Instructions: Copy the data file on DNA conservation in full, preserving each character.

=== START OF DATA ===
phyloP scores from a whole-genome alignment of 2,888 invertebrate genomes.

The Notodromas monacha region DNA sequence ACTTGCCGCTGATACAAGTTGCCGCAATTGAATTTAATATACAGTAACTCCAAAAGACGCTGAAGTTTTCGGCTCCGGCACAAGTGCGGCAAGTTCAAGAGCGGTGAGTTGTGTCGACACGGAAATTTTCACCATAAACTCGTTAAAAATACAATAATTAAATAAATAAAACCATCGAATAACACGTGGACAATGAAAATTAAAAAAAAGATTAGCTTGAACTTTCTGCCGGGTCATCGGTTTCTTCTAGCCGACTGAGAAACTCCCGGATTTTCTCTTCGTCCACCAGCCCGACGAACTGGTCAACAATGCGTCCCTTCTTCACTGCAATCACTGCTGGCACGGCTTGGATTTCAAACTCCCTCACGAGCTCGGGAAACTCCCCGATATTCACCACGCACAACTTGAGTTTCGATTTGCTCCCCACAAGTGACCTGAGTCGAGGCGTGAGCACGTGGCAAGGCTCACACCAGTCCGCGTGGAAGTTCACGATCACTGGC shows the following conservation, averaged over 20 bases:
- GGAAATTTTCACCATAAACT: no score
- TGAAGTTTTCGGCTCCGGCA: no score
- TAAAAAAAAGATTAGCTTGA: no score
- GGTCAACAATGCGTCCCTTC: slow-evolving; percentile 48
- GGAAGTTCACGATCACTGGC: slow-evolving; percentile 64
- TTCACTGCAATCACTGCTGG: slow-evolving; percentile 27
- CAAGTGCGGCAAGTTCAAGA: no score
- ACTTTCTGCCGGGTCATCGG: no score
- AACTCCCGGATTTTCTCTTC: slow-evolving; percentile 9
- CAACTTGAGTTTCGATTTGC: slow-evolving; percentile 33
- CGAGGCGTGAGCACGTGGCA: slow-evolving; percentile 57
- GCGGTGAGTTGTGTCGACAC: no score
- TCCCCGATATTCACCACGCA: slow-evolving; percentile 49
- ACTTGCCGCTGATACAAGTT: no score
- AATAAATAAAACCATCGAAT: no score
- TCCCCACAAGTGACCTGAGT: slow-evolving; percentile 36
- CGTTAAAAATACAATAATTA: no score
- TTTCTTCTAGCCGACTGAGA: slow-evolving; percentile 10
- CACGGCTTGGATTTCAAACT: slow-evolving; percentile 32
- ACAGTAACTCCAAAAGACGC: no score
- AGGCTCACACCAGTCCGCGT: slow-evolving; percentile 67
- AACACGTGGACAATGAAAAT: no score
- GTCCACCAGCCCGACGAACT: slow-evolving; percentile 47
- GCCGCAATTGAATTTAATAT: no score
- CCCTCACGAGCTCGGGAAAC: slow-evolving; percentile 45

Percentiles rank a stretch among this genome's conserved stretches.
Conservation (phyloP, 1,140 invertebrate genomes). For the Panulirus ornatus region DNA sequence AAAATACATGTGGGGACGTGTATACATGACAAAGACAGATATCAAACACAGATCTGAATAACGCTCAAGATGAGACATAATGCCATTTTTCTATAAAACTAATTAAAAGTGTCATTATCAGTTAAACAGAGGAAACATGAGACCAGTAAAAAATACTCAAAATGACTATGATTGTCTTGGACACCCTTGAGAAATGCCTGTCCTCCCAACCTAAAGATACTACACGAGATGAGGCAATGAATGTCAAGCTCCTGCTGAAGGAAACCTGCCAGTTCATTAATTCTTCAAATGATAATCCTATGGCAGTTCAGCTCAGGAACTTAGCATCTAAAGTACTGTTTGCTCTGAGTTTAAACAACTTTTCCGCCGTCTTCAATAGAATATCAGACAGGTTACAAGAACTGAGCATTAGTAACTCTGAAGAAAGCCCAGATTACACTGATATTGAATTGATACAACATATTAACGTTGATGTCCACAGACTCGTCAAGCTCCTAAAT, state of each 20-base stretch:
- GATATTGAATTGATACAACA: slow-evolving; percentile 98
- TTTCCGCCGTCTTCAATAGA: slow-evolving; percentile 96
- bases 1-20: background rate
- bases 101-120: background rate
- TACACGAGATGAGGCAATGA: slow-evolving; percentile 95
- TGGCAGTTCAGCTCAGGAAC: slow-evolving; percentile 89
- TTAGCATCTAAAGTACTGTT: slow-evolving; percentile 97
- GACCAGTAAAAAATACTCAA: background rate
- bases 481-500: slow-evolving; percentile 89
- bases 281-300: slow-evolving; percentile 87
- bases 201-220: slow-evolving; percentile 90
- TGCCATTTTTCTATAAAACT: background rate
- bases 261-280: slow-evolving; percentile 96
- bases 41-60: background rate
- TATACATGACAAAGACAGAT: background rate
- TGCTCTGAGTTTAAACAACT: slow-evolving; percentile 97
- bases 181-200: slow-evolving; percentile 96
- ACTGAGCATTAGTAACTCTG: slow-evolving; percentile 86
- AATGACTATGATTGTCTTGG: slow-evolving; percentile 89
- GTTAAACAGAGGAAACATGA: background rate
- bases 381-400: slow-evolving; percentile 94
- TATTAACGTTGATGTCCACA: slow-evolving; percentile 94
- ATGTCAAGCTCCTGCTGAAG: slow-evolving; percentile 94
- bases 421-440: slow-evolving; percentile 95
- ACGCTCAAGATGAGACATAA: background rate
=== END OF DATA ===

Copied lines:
phyloP scores from a whole-genome alignment of 2,888 invertebrate genomes.

The Notodromas monacha region DNA sequence ACTTGCCGCTGATACAAGTTGCCGCAATTGAATTTAATATACAGTAACTCCAAAAGACGCTGAAGTTTTCGGCTCCGGCACAAGTGCGGCAAGTTCAAGAGCGGTGAGTTGTGTCGACACGGAAATTTTCACCATAAACTCGTTAAAAATACAATAATTAAATAAATAAAACCATCGAATAACACGTGGACAATGAAAATTAAAAAAAAGATTAGCTTGAACTTTCTGCCGGGTCATCGGTTTCTTCTAGCCGACTGAGAAACTCCCGGATTTTCTCTTCGTCCACCAGCCCGACGAACTGGTCAACAATGCGTCCCTTCTTCACTGCAATCACTGCTGGCACGGCTTGGATTTCAAACTCCCTCACGAGCTCGGGAAACTCCCCGATATTCACCACGCACAACTTGAGTTTCGATTTGCTCCCCACAAGTGACCTGAGTCGAGGCGTGAGCACGTGGCAAGGCTCACACCAGTCCGCGTGGAAGTTCACGATCACTGGC shows the following conservation, averaged over 20 bases:
- GGAAATTTTCACCATAAACT: no score
- TGAAGTTTTCGGCTCCGGCA: no score
- TAAAAAAAAGATTAGCTTGA: no score
- GGTCAACAATGCGTCCCTTC: slow-evolving; percentile 48
- GGAAGTTCACGATCACTGGC: slow-evolving; percentile 64
- TTCACTGCAATCACTGCTGG: slow-evolving; percentile 27
- CAAGTGCGGCAAGTTCAAGA: no score
- ACTTTCTGCCGGGTCATCGG: no score
- AACTCCCGGATTTTCTCTTC: slow-evolving; percentile 9
- CAACTTGAGTTTCGATTTGC: slow-evolving; percentile 33
- CGAGGCGTGAGCACGTGGCA: slow-evolving; percentile 57
- GCGGTGAGTTGTGTCGACAC: no score
- TCCCCGATATTCACCACGCA: slow-evolving; percentile 49
- ACTTGCCGCTGATACAAGTT: no score
- AATAAATAAAACCATCGAAT: no score
- TCCCCACAAGTGACCTGAGT: slow-evolving; percentile 36
- CGTTAAAAATACAATAATTA: no score
- TTTCTTCTAGCCGACTGAGA: slow-evolving; percentile 10
- CACGGCTTGGATTTCAAACT: slow-evolving; percentile 32
- ACAGTAACTCCAAAAGACGC: no score
- AGGCTCACACCAGTCCGCGT: slow-evolving; percentile 67
- AACACGTGGACAATGAAAAT: no score
- GTCCACCAGCCCGACGAACT: slow-evolving; percentile 47
- GCCGCAATTGAATTTAATAT: no score
- CCCTCACGAGCTCGGGAAAC: slow-evolving; percentile 45

Percentiles rank a stretch among this genome's conserved stretches.
Conservation (phyloP, 1,140 invertebrate genomes). For the Panulirus ornatus region DNA sequence AAAATACATGTGGGGACGTGTATACATGACAAAGACAGATATCAAACACAGATCTGAATAACGCTCAAGATGAGACATAATGCCATTTTTCTATAAAACTAATTAAAAGTGTCATTATCAGTTAAACAGAGGAAACATGAGACCAGTAAAAAATACTCAAAATGACTATGATTGTCTTGGACACCCTTGAGAAATGCCTGTCCTCCCAACCTAAAGATACTACACGAGATGAGGCAATGAATGTCAAGCTCCTGCTGAAGGAAACCTGCCAGTTCATTAATTCTTCAAATGATAATCCTATGGCAGTTCAGCTCAGGAACTTAGCATCTAAAGTACTGTTTGCTCTGAGTTTAAACAACTTTTCCGCCGTCTTCAATAGAATATCAGACAGGTTACAAGAACTGAGCATTAGTAACTCTGAAGAAAGCCCAGATTACACTGATATTGAATTGATACAACATATTAACGTTGATGTCCACAGACTCGTCAAGCTCCTAAAT, state of each 20-base stretch:
- GATATTGAATTGATACAACA: slow-evolving; percentile 98
- TTTCCGCCGTCTTCAATAGA: slow-evolving; percentile 96
- bases 1-20: background rate
- bases 101-120: background rate
- TACACGAGATGAGGCAATGA: slow-evolving; percentile 95
- TGGCAGTTCAGCTCAGGAAC: slow-evolving; percentile 89
- TTAGCATCTAAAGTACTGTT: slow-evolving; percentile 97
- GACCAGTAAAAAATACTCAA: background rate
- bases 481-500: slow-evolving; percentile 89
- bases 281-300: slow-evolving; percentile 87
- bases 201-220: slow-evolving; percentile 90
- TGCCATTTTTCTATAAAACT: background rate
- bases 261-280: slow-evolving; percentile 96
- bases 41-60: background rate
- TATACATGACAAAGACAGAT: background rate
- TGCTCTGAGTTTAAACAACT: slow-evolving; percentile 97
- bases 181-200: slow-evolving; percentile 96
- ACTGAGCATTAGTAACTCTG: slow-evolving; percentile 86
- AATGACTATGATTGTCTTGG: slow-evolving; percentile 89
- GTTAAACAGAGGAAACATGA: background rate
- bases 381-400: slow-evolving; percentile 94
- TATTAACGTTGATGTCCACA: slow-evolving; percentile 94
- ATGTCAAGCTCCTGCTGAAG: slow-evolving; percentile 94
- bases 421-440: slow-evolving; percentile 95
- ACGCTCAAGATGAGACATAA: background rate